French War Crimes Complaint Against Donald Rumsfeld, et al. Historic Case

At a Glance

Current Status 

After the complaint against Rumsfeld was dismissed in November 2007, CCR appealed the decision to the General Prosecutor of Paris, who, on February 27, 2008, dismissed it arguing that Rumsfeld was immune for acts he accomplished while in office.  A separate action is pending regarding the torture of French detainees at Guantánamo.

Date Filed: 

October 26, 2007

Co-Counsel 

European Center for Constitutional and Human Rights (ECCHR), International Federation for Human Rights (FIDH), and the French League for Human Rights

Case Description 

One hundred and fifty-five countries, including France and the United States, are party to the United Nations Convention Against Torture (CAT). Those countries have committed to investigating, prosecuting and punishing torturers.

To this end, the Center for Constitutional Rights (CCR) along with the International Federation for Human Rights (FIDH), the European Center for Constitutional and Human Rights (ECCHR), and the French League for Human Rights, filed a complaint with the Paris Prosecutor charging former Secretary of Defense Donald Rumsfeld with ordering and authorizing torture.

Rumsfeld was in Paris for a talk sponsored by Foreign Policy magazine, and after he learned of the complaint, left through a door connecting to the U.S. embassy to avoid journalists and human rights attorneys outside. 

The criminal complaint states that because of the failure of authorities in the United States and Iraq to launch any independent investigation into the responsibility of Rumsfeld and other high-level U.S. officials for torture – and because the U.S. has refused to join the International Criminal Court – it is the legal obligation of states such as France to take up the case. 

THE FRENCH INVESTIGATION INTO U.S. TORTURE AT GUANTANAMO

Additionally there has been an ongoing investigation in Paris, France into the torture and other serious mistreatment of three French citizens (Nizar Sassi, Mourad Benchellali and Khaled Ben Mustapha) who had been detained at Guantánamo. The jurisdiction of the instructing judge was confirmed by the appeals court in June 2005.  In January 2012, the former investigating magistrate, Sophie Clement, issued a formal request, or “letter rogatory”, to the United States. According to news reports, the French investigative judge requested access to the detention camp at Guantánamo Bay, to relevant documents as well as to all persons who had contact with the three victims during their detention there. The United States still has not replied. On February 26, 2014, the Center for Constitutional Rights and the European Center for Constitutional and Human Rights submitted an expert report urging the French investigating magistrate to issue a subpoena for former Guantánamo commander Geoffrey Miller.  The Magistrate denied the request. On March 5, 2015, the court of appeals in Paris (Chambre de l’instruction de la Cour d’appel de Paris) heard an appeal by the plaintiffs, requesting a reversal of the decision not to subpoena Miller.  CCR and ECCHR submitted materials to the assist the court of appeals in understanding Miller's role in the chain of command and key developments regarding interrogation practices at Guantánamo. On April 2, 2015, the appeals court ordered the lower court to summon Miller to explain his role in the abuse.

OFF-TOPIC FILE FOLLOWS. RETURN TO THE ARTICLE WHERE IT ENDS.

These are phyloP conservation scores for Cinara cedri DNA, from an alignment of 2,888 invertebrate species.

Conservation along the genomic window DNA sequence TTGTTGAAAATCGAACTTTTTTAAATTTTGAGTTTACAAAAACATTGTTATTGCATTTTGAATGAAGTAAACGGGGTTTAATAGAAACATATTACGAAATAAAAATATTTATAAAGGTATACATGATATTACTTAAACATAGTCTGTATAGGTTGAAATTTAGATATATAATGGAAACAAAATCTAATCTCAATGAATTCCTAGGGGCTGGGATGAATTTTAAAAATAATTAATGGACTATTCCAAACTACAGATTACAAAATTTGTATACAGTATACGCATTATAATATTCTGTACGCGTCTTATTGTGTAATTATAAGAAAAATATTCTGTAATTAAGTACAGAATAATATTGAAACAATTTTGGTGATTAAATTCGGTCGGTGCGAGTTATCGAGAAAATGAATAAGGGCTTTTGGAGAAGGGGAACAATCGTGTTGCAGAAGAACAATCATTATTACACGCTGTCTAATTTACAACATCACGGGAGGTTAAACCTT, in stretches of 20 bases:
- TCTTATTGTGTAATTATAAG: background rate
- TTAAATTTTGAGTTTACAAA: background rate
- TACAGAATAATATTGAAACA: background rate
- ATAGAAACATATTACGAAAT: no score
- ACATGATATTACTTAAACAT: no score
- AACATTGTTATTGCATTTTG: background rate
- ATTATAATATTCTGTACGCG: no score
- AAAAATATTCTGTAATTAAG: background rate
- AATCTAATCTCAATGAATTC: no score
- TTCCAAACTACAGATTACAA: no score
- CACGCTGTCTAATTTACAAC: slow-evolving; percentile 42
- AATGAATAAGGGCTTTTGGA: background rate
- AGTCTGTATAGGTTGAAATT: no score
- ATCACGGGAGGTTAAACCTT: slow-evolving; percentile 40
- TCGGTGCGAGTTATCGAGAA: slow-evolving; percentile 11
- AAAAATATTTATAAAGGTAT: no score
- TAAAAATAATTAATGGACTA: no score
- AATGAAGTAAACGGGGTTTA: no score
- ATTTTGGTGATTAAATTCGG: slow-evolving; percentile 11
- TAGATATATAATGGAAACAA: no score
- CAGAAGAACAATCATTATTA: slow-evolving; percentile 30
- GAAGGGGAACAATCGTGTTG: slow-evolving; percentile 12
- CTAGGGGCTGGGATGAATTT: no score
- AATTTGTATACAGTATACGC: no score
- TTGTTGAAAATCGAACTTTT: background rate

The investigation is currently pending.

Case Timeline

The appeals court orders the lower court to summon Miller to explain his role in the abuse 

The appeals court orders the lower court to summon Miller to explain his role in the abuse 

The investigation is still pending

March 5, 2015

Court of appeals in Paris (Chambre de l’instruction de la Cour d’appel de Paris) hear an appeal by the plaintiffs, requesting a reversal of the decision not to subpoena Miller

March 5, 2015

Court of appeals in Paris (Chambre de l’instruction de la Cour d’appel de Paris) hear an appeal by the plaintiffs, requesting a reversal of the decision not to subpoena Miller

CCR and ECCHR submit materials to assist the court of appeals in understanding Miller's role in the chain of command and key developments regarding interrogation practices at Guantánamo. 

April 2014

The investigating magistrates deny the request

April 2014

The investigating magistrates deny the request

Magistrates express concerns about the lack of cooperation from the United States in the investigation, noting Miller's position as a former U.S. official. 

February 26, 2014
CCR and ECCHR submit an expert report urging the French investigating magistrate to issue a subpoena for former Guantánamo commander Geoffrey Miller
February 26, 2014